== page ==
Hard Times for Art

By Rick Rotante

Art is having a hard time. When a choice has to be made whether to pay rent or eat or buy art, it becomes a no brainer which one to choose. After all if you don’t have a roof over your head it stands to reason you also won’t have a wall to hang art. In this depressed art market there are also many new art grad students out there hanging up their teaching shingles and sadly they have little idea what the real world is like in the trenches.

In my view, so much in general is wrong with our present teaching/learning processes; add into this equation new teachers with fresh ideas eager to impart their knowledge and one has to wonder who is going to search out these new teachers and pay for art lessons.

Music and Art programs are disappearing from school curriculums and interest in art waning. It is scary to realize the importance art occupies in the minds of today’s young people. If art isn’t in your life at an early age, it becomes increasingly difficult to learn and appreciate later on. I understand why art isn’t prevalent; at the top of our list of things to learn. America is an industrial nation and technology rules.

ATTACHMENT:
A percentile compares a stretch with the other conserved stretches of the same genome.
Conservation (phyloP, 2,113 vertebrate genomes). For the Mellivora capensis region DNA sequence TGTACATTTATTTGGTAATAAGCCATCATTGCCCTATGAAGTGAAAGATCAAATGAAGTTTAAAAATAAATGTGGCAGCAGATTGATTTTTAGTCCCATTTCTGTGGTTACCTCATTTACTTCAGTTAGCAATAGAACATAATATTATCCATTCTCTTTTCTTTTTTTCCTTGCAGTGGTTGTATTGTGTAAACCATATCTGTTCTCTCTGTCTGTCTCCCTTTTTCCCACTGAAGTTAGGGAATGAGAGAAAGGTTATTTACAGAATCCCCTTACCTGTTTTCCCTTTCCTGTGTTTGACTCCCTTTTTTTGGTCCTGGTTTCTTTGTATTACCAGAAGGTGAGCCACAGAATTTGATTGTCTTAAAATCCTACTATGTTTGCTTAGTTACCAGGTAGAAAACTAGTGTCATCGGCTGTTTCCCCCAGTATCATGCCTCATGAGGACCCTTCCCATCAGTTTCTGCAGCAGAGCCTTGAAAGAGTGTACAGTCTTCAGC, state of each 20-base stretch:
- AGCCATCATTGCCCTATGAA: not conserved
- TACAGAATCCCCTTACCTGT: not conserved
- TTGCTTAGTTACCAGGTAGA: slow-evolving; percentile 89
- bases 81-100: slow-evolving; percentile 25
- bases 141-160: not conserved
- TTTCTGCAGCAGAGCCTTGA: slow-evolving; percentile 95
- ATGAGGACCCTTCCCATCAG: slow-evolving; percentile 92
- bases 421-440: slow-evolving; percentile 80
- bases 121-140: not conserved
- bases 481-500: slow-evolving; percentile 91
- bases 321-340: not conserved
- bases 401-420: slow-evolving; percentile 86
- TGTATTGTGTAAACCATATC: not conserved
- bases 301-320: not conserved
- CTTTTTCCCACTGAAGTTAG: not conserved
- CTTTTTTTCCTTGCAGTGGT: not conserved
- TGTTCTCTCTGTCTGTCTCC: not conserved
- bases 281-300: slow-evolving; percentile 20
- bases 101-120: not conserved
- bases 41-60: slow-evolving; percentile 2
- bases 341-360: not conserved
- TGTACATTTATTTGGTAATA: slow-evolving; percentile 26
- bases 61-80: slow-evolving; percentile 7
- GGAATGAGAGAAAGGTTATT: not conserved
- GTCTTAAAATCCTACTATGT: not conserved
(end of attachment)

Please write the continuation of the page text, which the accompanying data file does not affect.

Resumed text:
Without Art true we have lost our imagination. We have lost our vision. Without Art we are losing curiosity. Technology in America is also changing our view of Art. What it is and how it’s made. Much of art created today services commercialism. It is used increasingly to sell consumer orientated minds. It is no longer created to show us the beauty of the world; the wonders of living a full life.

But what we have lost is what we once called “downtime”; time to relax and re-energize our minds and hearts. Art has the ability to slow you down; help lower your blood pressure and in general positively affect your emotional wellbeing.

I find today, most aspiring artist’s either don’t care to learn or don’t have the time to learn or just plain aren’t interested to learn to draw. The fundamentals for making good art.

New artists struggle with excruciatingly bad results. In general today, if you teach art, you will have to overcome the fact most students will not know how to draw. They are not being equipped with the tools to make the process of creating art a lot easier.

I audit drawing workshops and watch people making these little tiny figure drawings from a live model and the instructor critiquing the work. What can you learn doing tiny drawings? How do you articulate the bones and muscles of a figure you can barely see? The émigré Chinese artist’s here are kicking our proverbial butt’s with the training they receive back home.

In America, we need to realize drawing and painting are essential worthwhile endeavors, and invest in real training for our youth. Western art students are in for a very hard, disappointing time

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